It’s significant that the only violence in The Professional occurs during the novel’s final act, as Eddie Brown has his senses removed from him by the incumbent champion. In fiction, of course, we can imagine Eddie’s life turning out innumerable satisfying ways, each and none involving dementia and homelessness and a chronic addiction to the ring that pulls the champion back far beyond his bedtime. There’s no such solace to be found in War, Baby, sports journalist Kevin Mitchell’s recount of the 1995 title fight between a Brit, Nigel Benn, and an American, Gerald McLellan.
It is commonly and infamously known as one of the most brutal wars to have occurred inside a British boxing ring – and with good reason. After the tenth round of the fight, McLellan went back to his corner and “threw in the towel” – he surrendered victory, in another metaphor, to Benn. Except the American never got up. The G-Man, as he was and still is known, slipped into an 11-day coma, and he lives today disabled, requiring 24-hour care.
To be a fighter, you must conquer the duality of embracing the possibility of death while denying its very existence, while at the same time being prepared to be the harbinger of someone else’s doom. That requires a special kind of controlled rage. If only it were true that “when everything else is equal, fighters are the best-adjusted men in the world”, as Doc Carroll puts it in The Professional. For a life of violence inside a squared circle must have its naissance in the outside world. Here is Donald McRae on Mike Tyson in Dark Trade, perhaps the most perversely beautiful sports book of the last twenty years:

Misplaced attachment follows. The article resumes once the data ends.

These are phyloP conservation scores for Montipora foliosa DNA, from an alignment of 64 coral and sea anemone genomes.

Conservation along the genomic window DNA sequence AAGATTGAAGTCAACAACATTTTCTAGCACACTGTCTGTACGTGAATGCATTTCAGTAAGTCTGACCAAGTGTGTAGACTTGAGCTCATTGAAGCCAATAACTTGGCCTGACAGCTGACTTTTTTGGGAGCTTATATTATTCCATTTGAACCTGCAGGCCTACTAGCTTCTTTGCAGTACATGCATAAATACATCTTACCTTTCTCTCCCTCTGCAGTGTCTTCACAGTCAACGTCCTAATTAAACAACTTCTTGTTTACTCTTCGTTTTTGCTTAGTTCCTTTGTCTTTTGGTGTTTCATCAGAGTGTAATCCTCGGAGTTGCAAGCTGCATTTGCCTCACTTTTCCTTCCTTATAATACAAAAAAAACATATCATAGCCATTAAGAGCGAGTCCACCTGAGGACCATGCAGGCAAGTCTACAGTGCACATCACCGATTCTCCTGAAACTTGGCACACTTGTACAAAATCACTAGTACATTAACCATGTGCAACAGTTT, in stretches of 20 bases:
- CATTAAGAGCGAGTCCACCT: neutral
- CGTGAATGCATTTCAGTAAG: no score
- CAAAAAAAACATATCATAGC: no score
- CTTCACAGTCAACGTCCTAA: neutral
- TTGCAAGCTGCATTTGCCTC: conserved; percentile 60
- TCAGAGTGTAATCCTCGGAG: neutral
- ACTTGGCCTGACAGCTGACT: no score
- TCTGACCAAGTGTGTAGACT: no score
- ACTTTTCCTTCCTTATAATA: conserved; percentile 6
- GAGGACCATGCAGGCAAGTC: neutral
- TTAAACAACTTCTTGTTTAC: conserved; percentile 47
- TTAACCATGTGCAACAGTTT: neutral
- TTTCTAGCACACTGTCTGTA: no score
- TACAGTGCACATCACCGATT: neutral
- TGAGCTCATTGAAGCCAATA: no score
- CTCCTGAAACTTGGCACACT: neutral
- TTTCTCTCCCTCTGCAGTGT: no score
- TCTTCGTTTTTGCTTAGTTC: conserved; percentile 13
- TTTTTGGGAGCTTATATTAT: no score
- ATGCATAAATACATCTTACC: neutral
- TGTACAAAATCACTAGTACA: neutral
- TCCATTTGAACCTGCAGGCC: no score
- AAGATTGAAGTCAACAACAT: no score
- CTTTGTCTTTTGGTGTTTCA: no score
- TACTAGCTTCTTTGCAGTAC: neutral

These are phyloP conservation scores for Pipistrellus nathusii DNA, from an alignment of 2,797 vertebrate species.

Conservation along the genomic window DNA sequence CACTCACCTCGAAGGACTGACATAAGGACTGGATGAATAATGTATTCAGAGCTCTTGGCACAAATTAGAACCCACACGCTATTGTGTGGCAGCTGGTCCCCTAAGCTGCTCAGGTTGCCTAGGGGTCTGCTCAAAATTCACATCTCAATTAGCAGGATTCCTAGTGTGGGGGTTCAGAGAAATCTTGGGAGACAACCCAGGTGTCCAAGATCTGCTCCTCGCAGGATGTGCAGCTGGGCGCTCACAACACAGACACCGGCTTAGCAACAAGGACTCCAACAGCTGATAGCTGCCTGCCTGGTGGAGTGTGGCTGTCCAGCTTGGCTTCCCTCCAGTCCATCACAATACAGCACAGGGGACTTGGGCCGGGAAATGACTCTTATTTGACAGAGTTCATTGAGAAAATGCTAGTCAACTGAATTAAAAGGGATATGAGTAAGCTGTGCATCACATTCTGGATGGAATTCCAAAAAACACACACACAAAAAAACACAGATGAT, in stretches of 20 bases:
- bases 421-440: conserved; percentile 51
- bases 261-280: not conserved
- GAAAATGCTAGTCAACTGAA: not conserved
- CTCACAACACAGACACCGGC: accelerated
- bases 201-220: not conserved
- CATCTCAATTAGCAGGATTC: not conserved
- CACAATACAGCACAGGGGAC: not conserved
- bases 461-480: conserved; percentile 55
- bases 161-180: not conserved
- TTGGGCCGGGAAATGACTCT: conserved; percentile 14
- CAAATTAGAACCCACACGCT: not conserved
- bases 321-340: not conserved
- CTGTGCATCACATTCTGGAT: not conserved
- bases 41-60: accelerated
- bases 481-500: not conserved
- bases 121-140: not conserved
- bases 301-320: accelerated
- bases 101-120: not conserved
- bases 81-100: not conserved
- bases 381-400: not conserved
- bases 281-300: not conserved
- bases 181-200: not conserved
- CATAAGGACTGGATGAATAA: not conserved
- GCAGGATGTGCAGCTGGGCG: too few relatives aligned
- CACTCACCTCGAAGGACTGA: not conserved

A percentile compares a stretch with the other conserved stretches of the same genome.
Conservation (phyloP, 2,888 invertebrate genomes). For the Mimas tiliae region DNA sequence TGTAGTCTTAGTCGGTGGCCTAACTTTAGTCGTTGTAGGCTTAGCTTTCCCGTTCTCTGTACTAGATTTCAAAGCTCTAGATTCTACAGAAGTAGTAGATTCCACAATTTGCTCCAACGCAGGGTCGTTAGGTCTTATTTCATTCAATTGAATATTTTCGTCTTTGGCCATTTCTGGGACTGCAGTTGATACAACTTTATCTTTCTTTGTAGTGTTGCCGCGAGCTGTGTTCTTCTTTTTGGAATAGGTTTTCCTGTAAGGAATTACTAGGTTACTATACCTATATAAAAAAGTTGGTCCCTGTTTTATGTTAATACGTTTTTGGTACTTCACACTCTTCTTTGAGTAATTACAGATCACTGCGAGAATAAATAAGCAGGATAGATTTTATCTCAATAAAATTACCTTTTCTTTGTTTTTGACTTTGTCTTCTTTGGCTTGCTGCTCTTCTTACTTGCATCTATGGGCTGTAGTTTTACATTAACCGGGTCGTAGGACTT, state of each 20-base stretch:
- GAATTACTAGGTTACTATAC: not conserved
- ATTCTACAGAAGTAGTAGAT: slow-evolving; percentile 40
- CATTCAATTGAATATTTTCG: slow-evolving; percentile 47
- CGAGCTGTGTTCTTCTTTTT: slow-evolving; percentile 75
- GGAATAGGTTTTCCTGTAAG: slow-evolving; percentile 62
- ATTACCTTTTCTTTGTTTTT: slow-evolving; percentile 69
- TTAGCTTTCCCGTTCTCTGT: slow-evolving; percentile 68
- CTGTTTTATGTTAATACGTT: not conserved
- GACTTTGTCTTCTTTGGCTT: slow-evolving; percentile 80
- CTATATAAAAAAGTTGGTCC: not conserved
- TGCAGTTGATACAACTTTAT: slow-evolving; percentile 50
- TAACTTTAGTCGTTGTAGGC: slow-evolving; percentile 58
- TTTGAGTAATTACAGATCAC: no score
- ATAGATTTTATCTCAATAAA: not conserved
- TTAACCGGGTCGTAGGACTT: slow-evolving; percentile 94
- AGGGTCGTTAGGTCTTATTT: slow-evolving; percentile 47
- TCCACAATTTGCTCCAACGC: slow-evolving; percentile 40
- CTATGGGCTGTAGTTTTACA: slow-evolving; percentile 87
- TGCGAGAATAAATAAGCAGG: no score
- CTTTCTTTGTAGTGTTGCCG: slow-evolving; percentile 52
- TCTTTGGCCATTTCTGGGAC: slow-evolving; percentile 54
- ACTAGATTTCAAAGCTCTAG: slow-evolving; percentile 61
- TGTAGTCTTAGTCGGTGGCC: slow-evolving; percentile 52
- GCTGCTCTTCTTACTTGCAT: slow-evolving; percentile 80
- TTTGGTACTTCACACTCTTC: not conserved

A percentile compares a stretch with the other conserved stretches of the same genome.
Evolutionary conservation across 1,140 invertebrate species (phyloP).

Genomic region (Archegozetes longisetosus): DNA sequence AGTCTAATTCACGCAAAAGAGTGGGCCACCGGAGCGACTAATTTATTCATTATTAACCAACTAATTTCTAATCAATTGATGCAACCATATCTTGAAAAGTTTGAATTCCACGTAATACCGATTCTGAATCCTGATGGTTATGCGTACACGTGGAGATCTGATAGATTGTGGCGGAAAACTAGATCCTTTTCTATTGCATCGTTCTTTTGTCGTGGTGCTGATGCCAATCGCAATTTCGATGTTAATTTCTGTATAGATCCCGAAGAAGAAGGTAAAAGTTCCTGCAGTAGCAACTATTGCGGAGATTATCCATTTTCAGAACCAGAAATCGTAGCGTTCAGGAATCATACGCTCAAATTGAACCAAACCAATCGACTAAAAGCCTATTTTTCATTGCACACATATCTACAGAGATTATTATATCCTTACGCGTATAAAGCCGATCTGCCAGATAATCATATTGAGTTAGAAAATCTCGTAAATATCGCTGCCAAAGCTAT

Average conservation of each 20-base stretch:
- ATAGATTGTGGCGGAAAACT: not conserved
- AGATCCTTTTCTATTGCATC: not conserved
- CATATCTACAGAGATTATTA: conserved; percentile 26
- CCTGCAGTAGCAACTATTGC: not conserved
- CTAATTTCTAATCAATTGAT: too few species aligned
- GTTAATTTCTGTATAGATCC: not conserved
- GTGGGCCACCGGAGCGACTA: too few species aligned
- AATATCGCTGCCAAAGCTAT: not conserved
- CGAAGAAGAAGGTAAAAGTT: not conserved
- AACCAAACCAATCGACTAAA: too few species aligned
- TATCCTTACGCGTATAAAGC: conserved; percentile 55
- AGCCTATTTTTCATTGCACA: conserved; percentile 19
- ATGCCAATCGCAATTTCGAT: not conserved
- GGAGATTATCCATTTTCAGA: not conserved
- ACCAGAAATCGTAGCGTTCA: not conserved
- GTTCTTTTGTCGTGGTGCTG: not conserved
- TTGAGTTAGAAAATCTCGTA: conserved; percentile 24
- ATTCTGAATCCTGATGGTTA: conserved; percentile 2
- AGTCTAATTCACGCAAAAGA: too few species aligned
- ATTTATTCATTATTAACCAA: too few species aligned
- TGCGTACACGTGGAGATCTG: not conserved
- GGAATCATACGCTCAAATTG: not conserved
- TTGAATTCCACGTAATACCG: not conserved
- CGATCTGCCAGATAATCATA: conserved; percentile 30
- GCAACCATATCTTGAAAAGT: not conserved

Tyson’s whole life had been chiselled from themes of loss and deceit. While still a child he had lost both his parents- his father almost instantly and then his mother- to drink and neglect and then death. Ever since then he had been searching for a new family.
Into Tyson’s life came the trainer Cus D’Amato, who filled the role of father figure by transforming the boy Mike into the most fearsome heavyweight the world has yet seen. Whenever I think of Mike Tyson, when I read his name or see photographs of his still-mesmerising face, I think of these words alone: He never stood a chance.
The theme of childhood trauma driving men to fight is explored most beautifully by Lars Saabye Christensen in his epic, The Half Brother. Fred Nilsen is conceived in Oslo at the end of World War Two – through the rape of his mother. He spends much of his childhood mute after watching his grandmother die before his eyes, before finding a release as a boxer, and a vagrant. It has long been my favourite book on boxing, for its recognition of this simple truth: that the psychological complexity necessary to fight for one’s living must find its mirror and root in the brutality of childhood.
It is no more than a coincidence that as I write this piece, the next, enormous British fight is nearly upon us. On May 31st George Groves and Carl Froch will meet gloves before 80,000 people at Wembley Stadium. But I would rather read of Eddie Brown skipping rope than watch their four fists fly. However much I respect those who fight – and I do – I have read too much about the G-Man, too much about Iron Mike and far too much about Muhammad Ali as he is now to recognise boxing as sport. That is, to recognise it as sport is to see it as fiction. And in fiction, everyone gets up from the punch.